Creating Repeatable Processes as a Sourcer

Strategies for Consistent Success in Candidate Sourcing

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Jul 2, 2024

Have you ever felt like all the stars needed to align to close a sourced candidate? I know I have.

As I’ve grown as a Sourcer, I began reflecting on many of my roles to see what went well and what I could do differently next time to implement repeatable success criteria and share them with our community. Here’s what I’ve found:

1) Deeply understand the hiring profile and how it impacts the wider business

Imagine that you’ve already discussed the role, a brief overview of the responsibilities, and the hiring manager they will be reporting to. Let’s dive one layer deeper…

Why is this role important? In other words, what happens if this role isn’t filled as soon as possible? Will it impact revenue? Will it delay the launch of a critical project?

The sooner you understand the business need of the role, the sooner you will have a clearer picture of the ideal candidate profile, as well as how to sell the opportunity!

Another tip is to think about someone currently in a similar role within your company who can tell you more about the day-to-day in the role and give you some industry tips? Tap into those resources and use it to your advantage!

Sometimes the answers to all of these questions will reveal themselves organically over time; however, the more quickly you learn these things, the faster you can calibrate and deliver qualified candidates!

2) Reflect on past searches

Whether you sourced for this role a month ago or a year ago, chances are high that your ATS has some hidden gems!

Here are a few places to start:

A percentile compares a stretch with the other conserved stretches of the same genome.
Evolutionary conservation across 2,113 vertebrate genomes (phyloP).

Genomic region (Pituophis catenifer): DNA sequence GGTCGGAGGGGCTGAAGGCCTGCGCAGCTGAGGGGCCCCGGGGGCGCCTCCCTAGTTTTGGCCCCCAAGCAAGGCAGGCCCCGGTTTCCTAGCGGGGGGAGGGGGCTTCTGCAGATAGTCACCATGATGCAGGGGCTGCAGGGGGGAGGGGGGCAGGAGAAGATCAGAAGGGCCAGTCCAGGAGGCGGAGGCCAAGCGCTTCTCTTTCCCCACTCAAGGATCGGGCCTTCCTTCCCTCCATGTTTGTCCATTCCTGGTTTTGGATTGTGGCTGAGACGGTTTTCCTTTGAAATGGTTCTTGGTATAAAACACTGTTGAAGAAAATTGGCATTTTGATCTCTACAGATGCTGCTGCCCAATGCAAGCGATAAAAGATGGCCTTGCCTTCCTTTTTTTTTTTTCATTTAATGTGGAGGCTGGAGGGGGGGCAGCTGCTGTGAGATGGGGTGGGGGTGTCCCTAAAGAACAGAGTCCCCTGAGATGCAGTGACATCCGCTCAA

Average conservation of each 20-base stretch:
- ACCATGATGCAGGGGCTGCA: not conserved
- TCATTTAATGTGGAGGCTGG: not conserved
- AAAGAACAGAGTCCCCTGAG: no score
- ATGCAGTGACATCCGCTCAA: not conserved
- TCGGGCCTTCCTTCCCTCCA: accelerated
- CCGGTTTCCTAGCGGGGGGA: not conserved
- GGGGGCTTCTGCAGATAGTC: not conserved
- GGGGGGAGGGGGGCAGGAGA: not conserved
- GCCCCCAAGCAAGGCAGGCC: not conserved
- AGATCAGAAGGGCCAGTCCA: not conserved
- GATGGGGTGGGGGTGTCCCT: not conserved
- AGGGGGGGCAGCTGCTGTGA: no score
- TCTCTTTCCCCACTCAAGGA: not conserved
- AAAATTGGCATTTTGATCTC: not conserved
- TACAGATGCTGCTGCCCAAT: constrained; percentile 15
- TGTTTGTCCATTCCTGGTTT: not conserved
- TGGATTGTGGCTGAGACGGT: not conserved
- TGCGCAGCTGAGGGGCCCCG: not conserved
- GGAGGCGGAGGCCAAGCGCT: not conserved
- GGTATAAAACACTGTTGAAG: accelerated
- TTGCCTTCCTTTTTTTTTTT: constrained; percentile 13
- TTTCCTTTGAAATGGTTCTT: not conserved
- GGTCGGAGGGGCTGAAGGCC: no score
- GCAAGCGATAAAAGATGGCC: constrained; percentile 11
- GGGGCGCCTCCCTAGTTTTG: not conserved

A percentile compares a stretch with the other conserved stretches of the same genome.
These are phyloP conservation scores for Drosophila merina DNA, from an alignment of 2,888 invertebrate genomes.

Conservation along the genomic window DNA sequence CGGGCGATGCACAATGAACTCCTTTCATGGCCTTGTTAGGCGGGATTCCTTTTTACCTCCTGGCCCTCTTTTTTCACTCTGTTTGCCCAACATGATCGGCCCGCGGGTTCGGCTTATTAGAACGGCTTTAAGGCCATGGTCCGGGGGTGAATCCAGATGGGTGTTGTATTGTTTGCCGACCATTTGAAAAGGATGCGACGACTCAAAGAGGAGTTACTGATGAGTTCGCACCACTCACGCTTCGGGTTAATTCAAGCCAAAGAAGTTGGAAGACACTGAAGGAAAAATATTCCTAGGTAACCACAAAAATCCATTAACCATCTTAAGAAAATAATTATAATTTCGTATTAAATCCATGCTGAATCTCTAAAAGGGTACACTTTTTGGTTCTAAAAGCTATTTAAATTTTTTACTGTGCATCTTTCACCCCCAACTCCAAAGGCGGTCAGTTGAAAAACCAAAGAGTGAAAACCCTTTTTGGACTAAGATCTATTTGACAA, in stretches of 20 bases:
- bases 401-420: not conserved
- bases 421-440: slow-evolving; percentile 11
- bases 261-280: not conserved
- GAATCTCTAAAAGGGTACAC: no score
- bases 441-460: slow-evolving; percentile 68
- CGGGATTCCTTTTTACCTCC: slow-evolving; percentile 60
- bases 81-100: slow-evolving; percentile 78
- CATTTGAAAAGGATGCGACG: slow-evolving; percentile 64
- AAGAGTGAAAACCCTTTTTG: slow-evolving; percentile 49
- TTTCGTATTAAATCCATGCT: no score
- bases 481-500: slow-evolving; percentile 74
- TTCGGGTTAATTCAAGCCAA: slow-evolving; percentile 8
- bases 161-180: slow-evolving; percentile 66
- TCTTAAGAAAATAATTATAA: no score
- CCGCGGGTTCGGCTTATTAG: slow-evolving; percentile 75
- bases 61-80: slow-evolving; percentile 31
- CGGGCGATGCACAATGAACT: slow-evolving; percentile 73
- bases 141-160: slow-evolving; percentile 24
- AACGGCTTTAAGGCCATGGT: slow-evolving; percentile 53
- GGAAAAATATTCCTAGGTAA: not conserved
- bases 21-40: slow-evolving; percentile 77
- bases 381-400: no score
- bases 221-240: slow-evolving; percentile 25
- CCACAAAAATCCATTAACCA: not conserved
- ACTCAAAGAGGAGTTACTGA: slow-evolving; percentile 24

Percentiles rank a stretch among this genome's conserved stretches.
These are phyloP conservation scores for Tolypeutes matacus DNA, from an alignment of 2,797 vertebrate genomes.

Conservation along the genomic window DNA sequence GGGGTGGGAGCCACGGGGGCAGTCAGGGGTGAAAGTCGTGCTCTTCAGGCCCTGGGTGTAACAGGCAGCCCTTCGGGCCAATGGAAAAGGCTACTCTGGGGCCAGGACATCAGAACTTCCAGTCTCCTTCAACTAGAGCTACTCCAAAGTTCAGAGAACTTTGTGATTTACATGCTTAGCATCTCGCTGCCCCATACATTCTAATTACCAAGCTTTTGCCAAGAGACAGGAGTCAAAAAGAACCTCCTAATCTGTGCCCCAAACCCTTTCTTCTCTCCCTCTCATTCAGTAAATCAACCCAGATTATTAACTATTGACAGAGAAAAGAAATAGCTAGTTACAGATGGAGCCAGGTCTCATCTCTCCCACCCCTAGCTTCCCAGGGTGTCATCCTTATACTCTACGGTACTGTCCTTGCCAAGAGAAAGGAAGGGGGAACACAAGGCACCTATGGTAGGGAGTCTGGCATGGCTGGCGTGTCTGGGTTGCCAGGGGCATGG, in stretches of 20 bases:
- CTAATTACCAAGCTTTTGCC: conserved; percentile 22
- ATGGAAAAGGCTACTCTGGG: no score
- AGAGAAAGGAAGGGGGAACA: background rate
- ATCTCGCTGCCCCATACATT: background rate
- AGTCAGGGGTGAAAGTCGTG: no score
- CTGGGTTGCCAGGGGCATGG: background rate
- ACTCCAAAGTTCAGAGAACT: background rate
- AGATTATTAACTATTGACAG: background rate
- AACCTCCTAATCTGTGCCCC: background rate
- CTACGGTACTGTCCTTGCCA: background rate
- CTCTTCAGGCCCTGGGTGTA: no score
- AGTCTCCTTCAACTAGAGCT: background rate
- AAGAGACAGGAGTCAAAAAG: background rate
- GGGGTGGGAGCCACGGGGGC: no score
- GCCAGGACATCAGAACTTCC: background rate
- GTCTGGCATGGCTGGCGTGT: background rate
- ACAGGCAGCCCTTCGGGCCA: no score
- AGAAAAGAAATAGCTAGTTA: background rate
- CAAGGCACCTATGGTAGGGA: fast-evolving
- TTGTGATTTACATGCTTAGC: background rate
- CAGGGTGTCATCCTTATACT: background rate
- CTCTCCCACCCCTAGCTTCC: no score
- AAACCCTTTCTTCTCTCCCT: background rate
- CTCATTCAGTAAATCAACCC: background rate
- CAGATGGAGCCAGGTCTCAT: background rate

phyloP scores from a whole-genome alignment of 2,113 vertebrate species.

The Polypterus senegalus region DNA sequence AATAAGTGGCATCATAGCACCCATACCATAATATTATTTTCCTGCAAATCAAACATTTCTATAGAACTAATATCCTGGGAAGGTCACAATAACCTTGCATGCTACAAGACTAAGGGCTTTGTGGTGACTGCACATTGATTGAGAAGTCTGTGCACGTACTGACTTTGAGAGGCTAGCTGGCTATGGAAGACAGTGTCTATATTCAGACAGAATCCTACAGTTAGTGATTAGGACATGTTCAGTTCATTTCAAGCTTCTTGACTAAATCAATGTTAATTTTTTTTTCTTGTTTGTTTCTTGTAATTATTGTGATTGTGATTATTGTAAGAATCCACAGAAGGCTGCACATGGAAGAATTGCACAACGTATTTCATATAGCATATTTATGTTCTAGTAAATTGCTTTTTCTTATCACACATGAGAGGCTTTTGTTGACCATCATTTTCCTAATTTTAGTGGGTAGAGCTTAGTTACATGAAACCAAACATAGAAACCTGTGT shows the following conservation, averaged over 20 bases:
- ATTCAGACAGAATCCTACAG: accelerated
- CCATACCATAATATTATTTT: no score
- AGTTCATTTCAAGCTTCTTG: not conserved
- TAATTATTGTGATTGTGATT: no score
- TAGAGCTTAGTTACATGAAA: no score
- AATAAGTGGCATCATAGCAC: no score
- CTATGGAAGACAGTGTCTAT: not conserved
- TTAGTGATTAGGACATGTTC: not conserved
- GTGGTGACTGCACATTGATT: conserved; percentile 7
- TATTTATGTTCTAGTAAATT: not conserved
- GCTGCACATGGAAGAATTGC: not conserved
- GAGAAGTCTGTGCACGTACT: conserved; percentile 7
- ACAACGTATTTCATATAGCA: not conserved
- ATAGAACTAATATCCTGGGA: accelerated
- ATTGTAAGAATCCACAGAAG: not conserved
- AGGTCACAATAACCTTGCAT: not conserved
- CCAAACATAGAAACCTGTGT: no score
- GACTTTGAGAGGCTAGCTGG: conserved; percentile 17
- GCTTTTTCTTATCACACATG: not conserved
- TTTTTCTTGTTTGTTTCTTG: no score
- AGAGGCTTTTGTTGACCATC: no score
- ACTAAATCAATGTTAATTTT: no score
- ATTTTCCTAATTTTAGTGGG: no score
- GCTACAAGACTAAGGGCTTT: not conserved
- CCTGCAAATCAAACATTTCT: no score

• Search for silver medalist candidates 
    • Are there candidates that previously made it to final round interviews for this role with positive feedback, but there was only one role available? These candidates are gold and will likely convert at a high rate! 
  • Dive into previous rejections 
    • Do you want to understand what profiles weren’t moving forward and why? Has the role changed since then? Use this information to guide your search. 
    • Have any previously rejected candidates gained experiences that now make them a good fit? 
    • Was the role filled before another candidate’s interview took place?
  • Assess traditional conversion rates for roles of this kind 
    • As sourcers, we’re responsible for finding top talent and getting them into the process. It’s imperative to have an understanding of what the screen-to-offer ratio looks like so that you can take a step back and evaluate how many candidates you will need to source to make one hire. 

3) Align your screening questions with key skills and must-haves

Separate the must-haves of the role from the nice-to-haves. This will allow you to quickly identify candidates who have experience that aligns with what the team is looking for and will convert the quickest through the process.

In sourcing we’re often focusing our efforts on trying to find candidates that tick 100% of the boxes for our hiring teams. However, if you shift your focus to candidates with a strong alignment with the must-haves, you’ll move the needle quickly in the search.

Examples of screening questions:

  • We’re looking for someone with experience in X field/industry with Y because of Z. Do you have experience with Y? If so, in what capacity?
  • As a {position} at our company, you’ll be supporting the business by X. This is important because Y. Can you share with me a time you did X or similar?
  • Who are some of your close cross-functional partners? How are you relying on them to get your work done? This will be an important part of the role as you’ll be closely working with XYZ teams.